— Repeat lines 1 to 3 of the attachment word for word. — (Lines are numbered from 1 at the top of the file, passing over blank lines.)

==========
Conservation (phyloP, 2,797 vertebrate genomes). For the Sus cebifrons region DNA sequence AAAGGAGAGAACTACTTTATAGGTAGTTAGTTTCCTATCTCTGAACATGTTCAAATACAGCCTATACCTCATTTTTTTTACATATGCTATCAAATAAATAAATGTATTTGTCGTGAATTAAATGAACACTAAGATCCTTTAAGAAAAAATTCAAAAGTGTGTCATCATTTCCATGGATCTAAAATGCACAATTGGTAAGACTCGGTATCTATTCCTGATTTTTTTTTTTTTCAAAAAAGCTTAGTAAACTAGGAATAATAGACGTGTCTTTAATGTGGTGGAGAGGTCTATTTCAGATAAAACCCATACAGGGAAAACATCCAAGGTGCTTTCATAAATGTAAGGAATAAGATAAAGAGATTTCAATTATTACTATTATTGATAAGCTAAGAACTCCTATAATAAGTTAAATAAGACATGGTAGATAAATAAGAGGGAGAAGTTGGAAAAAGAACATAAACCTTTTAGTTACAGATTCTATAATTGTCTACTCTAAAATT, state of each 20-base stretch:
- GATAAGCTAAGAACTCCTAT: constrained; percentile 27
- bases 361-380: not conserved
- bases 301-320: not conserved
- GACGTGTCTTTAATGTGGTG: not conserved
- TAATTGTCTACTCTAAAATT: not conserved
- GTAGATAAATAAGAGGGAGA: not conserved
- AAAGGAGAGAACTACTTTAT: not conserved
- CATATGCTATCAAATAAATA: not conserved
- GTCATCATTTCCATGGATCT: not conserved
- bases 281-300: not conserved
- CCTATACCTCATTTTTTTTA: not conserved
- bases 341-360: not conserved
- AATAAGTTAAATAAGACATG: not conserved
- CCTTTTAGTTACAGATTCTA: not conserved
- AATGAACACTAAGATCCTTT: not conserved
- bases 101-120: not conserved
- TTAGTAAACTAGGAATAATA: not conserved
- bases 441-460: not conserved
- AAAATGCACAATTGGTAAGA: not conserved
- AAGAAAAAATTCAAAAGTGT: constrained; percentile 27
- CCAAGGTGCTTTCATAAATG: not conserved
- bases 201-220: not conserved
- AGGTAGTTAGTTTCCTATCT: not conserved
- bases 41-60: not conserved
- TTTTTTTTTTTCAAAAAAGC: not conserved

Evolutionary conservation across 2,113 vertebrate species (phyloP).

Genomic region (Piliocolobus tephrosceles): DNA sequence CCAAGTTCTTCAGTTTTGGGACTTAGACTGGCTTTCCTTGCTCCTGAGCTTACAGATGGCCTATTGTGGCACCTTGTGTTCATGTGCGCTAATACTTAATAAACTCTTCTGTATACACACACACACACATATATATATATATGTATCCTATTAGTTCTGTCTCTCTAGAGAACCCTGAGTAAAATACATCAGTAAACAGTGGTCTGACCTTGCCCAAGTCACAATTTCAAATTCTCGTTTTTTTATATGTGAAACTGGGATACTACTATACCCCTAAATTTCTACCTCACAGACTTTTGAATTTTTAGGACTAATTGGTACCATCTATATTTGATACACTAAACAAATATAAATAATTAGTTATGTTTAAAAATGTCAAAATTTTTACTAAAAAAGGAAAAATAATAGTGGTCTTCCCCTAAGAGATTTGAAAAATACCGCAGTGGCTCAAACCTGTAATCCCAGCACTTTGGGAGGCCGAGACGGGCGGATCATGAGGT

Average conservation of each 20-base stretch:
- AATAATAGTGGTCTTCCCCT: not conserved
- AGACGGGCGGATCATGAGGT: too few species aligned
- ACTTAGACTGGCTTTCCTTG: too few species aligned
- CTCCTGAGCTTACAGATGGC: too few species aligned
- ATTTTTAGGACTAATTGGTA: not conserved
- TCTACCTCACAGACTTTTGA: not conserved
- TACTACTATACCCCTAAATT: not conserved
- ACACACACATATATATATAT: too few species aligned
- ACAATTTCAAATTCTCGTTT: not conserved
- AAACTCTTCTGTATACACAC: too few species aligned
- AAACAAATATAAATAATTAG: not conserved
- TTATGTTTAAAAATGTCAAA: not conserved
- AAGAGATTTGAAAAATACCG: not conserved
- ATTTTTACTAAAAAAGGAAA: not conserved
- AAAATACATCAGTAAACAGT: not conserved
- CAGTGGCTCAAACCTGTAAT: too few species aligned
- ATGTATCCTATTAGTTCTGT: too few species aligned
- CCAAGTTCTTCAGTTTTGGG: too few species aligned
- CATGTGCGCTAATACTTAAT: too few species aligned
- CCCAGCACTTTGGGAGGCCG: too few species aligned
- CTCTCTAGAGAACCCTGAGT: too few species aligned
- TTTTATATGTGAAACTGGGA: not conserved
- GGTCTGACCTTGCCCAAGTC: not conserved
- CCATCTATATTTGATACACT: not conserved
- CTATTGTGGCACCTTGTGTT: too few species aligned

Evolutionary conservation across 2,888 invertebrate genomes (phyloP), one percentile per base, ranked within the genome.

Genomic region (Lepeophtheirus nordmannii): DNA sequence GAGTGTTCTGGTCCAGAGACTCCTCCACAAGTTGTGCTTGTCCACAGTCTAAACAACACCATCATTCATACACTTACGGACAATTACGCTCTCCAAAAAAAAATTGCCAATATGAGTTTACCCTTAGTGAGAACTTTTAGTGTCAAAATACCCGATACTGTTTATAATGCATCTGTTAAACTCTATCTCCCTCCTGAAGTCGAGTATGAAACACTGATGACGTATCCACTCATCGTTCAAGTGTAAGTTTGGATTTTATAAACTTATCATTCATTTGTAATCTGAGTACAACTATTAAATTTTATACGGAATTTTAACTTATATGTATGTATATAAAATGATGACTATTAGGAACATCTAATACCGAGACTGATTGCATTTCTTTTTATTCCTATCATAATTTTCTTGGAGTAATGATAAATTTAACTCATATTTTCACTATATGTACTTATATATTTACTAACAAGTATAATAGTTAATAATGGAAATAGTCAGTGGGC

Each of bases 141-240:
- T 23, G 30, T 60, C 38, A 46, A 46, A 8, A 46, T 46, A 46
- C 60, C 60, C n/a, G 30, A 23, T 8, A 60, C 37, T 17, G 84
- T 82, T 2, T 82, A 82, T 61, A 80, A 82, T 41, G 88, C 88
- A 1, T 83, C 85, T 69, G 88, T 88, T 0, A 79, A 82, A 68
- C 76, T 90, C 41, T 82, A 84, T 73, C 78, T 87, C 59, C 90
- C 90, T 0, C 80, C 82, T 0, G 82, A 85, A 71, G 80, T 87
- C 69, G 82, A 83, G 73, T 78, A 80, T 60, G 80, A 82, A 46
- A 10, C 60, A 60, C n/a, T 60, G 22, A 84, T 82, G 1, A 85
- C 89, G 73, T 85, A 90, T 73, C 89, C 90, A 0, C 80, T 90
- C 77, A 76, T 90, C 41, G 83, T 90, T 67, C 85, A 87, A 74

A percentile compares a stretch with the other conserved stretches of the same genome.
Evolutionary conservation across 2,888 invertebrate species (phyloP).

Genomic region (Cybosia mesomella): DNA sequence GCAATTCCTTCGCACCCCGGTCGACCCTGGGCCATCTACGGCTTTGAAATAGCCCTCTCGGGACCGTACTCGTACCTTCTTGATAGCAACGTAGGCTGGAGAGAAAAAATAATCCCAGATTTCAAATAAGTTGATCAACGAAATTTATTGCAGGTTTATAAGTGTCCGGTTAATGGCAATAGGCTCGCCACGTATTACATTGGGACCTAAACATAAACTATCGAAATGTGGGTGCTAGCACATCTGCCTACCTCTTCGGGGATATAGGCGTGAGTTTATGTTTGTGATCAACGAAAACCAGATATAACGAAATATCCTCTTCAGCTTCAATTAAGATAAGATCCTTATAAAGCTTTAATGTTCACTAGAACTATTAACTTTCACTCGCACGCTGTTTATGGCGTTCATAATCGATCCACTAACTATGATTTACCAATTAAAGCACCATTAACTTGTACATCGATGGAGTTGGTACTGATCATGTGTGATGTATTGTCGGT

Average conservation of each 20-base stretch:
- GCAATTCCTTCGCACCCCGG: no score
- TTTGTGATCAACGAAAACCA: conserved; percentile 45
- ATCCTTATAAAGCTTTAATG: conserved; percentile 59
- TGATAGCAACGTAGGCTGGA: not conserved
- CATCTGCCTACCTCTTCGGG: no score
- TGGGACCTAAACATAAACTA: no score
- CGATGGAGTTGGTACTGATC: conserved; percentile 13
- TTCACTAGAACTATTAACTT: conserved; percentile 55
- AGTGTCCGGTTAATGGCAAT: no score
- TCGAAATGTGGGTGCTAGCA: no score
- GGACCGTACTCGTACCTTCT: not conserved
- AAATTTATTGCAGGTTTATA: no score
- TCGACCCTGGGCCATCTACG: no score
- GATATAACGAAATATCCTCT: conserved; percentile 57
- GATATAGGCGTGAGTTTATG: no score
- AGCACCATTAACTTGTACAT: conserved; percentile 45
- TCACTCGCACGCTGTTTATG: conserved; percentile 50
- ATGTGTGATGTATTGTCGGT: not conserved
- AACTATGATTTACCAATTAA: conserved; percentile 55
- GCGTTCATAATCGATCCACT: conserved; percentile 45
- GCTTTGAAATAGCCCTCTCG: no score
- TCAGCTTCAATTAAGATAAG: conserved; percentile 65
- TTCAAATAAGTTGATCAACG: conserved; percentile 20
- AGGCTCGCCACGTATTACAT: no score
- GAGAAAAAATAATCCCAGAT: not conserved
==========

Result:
Conservation (phyloP, 2,797 vertebrate genomes). For the Sus cebifrons region DNA sequence AAAGGAGAGAACTACTTTATAGGTAGTTAGTTTCCTATCTCTGAACATGTTCAAATACAGCCTATACCTCATTTTTTTTACATATGCTATCAAATAAATAAATGTATTTGTCGTGAATTAAATGAACACTAAGATCCTTTAAGAAAAAATTCAAAAGTGTGTCATCATTTCCATGGATCTAAAATGCACAATTGGTAAGACTCGGTATCTATTCCTGATTTTTTTTTTTTTCAAAAAAGCTTAGTAAACTAGGAATAATAGACGTGTCTTTAATGTGGTGGAGAGGTCTATTTCAGATAAAACCCATACAGGGAAAACATCCAAGGTGCTTTCATAAATGTAAGGAATAAGATAAAGAGATTTCAATTATTACTATTATTGATAAGCTAAGAACTCCTATAATAAGTTAAATAAGACATGGTAGATAAATAAGAGGGAGAAGTTGGAAAAAGAACATAAACCTTTTAGTTACAGATTCTATAATTGTCTACTCTAAAATT, state of each 20-base stretch:
- GATAAGCTAAGAACTCCTAT: constrained; percentile 27
- bases 361-380: not conserved